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Old 03-09-2007, 05:23 PM   #19
Erick Mead
 
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Re: Aikido as External Art -or- Where's the Chewy Center?

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Christian Moses wrote: View Post
This probably could have been placed in the Baseline thread, but I'm hoping for a new tone/direction.
Hope springs eternal.

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Christian Moses wrote: View Post
... the real point of this piece is that despite frequently being referred to as an internal art, Aikido exists today as an external art.
Yep.

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Christian Moses wrote: View Post
I believe that what really separates an internal art from an external art is the *teaching paradigm* itself.
Yep.

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Christian Moses wrote: View Post
I think Aikido is often misunderstood as an internal art due to its complicated nature and emphasis on softness/relaxation. I feel this is an error. Hard/soft are not good indicators of internal and external arts.
Yep.
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Christian Moses wrote: View Post
An internal art forces the practitioner to become extremely introspective about what is happening within their own body. The kihon of the art exists to help reshape internal structures of the body (often developing support muscles) and teach the disciple how to really feel. ... On the flip side, an external art will focus on the outside shape of the body ... the assumption being that the external form will eventually lead to a correct internal state.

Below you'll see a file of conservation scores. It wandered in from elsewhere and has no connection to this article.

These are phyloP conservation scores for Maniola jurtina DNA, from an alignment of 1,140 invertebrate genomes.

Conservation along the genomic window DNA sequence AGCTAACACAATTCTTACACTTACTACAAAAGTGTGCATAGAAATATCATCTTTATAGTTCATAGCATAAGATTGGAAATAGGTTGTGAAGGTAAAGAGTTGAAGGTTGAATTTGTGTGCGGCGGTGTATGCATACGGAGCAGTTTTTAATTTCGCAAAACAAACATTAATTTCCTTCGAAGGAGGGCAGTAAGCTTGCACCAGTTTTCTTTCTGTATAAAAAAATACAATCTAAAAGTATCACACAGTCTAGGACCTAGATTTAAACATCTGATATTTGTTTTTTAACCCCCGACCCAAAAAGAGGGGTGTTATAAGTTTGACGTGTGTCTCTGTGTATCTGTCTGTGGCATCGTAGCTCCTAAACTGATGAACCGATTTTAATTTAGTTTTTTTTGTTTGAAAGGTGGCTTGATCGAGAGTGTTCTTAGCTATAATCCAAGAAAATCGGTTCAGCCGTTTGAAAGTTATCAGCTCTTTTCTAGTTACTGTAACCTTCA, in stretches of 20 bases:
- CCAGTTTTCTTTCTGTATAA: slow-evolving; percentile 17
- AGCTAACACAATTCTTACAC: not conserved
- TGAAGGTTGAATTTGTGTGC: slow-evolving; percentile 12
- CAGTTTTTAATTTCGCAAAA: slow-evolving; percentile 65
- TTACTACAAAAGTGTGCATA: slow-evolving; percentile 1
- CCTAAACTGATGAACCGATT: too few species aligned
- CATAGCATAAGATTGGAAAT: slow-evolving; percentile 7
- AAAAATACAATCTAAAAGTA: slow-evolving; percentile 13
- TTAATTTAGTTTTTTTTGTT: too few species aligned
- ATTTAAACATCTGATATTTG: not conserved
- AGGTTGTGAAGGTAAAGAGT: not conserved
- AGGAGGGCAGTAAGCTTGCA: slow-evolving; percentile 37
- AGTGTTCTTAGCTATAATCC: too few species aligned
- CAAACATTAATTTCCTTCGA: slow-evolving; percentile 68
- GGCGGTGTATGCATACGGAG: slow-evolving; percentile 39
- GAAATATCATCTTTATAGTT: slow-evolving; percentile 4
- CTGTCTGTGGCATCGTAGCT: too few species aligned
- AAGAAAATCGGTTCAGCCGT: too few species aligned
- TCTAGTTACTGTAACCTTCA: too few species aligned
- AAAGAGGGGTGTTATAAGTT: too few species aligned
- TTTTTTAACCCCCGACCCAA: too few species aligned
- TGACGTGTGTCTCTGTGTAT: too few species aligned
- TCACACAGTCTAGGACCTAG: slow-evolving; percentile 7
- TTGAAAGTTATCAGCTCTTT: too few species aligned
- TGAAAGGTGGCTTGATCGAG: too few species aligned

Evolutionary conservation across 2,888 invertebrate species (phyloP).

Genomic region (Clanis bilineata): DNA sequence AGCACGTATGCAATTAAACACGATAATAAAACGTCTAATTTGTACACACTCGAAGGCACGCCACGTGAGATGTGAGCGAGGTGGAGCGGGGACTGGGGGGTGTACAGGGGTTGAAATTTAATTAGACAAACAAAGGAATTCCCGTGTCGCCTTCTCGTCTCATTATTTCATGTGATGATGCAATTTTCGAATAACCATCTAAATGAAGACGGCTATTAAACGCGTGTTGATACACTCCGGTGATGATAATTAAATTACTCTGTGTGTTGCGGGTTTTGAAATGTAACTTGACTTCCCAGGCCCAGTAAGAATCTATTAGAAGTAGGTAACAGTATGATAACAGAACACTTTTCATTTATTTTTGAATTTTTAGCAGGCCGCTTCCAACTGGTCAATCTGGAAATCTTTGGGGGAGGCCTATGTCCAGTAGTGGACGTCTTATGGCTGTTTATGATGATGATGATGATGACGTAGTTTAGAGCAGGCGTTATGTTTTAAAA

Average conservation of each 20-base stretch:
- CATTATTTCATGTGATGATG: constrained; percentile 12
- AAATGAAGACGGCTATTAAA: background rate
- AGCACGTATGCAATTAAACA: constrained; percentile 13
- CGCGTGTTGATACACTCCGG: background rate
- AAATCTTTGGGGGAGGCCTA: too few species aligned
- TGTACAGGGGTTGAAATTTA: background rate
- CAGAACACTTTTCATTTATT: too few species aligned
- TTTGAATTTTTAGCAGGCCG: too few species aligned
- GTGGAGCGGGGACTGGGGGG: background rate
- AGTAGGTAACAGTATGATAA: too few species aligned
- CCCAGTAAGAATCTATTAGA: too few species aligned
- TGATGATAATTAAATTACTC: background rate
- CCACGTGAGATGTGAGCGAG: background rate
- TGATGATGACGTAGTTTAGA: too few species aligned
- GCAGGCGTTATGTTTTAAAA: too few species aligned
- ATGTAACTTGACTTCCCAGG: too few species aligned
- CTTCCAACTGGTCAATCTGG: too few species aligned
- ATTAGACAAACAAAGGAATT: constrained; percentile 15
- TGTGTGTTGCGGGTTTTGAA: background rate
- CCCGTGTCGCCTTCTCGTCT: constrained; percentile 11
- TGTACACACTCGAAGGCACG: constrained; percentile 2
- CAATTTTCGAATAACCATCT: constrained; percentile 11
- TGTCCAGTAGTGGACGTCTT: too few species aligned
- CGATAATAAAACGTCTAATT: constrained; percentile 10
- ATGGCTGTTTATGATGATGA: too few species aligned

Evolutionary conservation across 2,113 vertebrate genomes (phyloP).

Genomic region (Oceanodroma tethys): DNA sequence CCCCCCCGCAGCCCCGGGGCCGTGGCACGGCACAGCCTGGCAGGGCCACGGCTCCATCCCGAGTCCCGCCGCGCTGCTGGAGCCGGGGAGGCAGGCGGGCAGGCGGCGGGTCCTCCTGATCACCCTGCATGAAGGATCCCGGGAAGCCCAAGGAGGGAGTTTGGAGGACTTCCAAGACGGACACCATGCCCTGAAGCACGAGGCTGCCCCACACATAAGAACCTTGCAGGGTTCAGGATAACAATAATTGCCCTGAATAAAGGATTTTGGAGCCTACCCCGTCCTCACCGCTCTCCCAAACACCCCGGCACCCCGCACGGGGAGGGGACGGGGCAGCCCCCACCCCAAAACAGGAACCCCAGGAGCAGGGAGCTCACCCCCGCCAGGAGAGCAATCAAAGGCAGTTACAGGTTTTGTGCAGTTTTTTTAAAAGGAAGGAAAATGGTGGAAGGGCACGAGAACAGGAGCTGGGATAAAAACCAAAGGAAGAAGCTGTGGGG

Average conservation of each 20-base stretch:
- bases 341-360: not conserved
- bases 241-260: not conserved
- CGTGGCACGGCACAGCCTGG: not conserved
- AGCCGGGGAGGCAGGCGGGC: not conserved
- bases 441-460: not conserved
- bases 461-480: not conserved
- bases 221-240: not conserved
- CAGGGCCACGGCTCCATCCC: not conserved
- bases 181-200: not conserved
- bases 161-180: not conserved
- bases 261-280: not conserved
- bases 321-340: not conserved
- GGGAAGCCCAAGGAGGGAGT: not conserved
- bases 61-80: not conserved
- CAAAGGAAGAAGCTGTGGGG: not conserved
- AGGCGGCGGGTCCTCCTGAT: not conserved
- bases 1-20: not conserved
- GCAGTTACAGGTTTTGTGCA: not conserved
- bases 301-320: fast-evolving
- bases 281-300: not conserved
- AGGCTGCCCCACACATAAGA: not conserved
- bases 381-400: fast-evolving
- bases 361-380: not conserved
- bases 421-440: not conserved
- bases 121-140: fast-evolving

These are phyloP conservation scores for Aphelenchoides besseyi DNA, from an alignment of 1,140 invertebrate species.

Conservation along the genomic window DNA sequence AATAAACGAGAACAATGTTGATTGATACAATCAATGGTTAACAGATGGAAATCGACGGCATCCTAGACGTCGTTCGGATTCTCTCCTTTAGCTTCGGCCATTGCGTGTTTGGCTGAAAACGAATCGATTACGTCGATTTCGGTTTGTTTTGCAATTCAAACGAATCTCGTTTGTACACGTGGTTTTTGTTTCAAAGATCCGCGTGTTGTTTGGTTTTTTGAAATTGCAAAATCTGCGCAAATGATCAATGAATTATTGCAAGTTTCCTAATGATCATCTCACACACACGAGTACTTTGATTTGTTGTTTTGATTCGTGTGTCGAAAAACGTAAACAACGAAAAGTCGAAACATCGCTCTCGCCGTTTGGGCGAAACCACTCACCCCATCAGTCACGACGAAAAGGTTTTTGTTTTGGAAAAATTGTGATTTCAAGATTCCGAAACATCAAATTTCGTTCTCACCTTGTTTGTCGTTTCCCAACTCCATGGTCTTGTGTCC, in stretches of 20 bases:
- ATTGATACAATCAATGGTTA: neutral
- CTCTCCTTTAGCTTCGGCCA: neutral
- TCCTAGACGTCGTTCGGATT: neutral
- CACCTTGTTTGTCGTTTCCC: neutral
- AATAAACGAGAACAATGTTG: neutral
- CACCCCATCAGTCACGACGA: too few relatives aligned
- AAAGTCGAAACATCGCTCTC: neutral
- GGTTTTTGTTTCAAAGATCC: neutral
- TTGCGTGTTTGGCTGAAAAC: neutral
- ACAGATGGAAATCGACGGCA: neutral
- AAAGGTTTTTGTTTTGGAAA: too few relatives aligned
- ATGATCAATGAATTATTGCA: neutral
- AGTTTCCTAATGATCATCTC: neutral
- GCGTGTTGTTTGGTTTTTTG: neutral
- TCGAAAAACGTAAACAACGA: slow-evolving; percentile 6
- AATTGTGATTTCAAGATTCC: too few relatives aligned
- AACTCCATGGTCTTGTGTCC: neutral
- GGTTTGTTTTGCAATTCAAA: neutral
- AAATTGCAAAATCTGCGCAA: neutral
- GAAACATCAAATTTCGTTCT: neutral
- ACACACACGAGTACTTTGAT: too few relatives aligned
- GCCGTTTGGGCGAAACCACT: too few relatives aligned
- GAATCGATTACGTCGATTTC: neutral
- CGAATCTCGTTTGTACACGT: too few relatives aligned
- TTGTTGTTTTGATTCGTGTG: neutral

Yep. Obverses.

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Christian Moses wrote: View Post
It's my belief that the Japanese education system is decidedly external. The idea is that understanding comes from repetition and mimicry.
Whereas the socialization in Japan is remarkably internal, complex, and many layered.

And oddly enough the Western system of education has tended toward the internal and analytical mode of education and away from the rote methods. And at the same time the "external" Japanese (and Korean) martial arts are vastly more popular here, fitting our much more "off the cuff" socialization.

Inevitable compensations, perhaps: where there are hills -- there must also be valleys. In-Yo.

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Christian Moses wrote: View Post
Over time, the shape and repetition of the external shape of the exercise gradually educates internal awareness. To be perfectly clear, what we are talking about is an external paradigm attempting to teach internal skills.
Yep. And the other way, too.

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Christian Moses wrote: View Post
[Tenryu Pushing O Sensei] In clearer terms, the techniques of aikido had led to his being able to be unmovable (external paradigm) rather than his skill of being unmovable leading to his ability to do aikido techniques (internal paradigm). ... my intent is more to offer a better analysis of what aikido really is so that it can be fairly judged.
A goal we share, even if our methods may differ.

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Christian Moses wrote: View Post
I think the teaching paradigm (as I've experienced it) sucks. Most people have no idea what exactly they're doing , why what they are doing works or how to control their internal structure to correctly/efficiently move.
For me it was not so. Maybe I was lucky, or exceptional, but I think not on either count. But, I am a very internal, analytical person. Most of my learning has been self-directed and critical even when under instruction, and I tend to disregard what people say they mean and look more at what they actually say and do. Stubborn that way. So, there you go.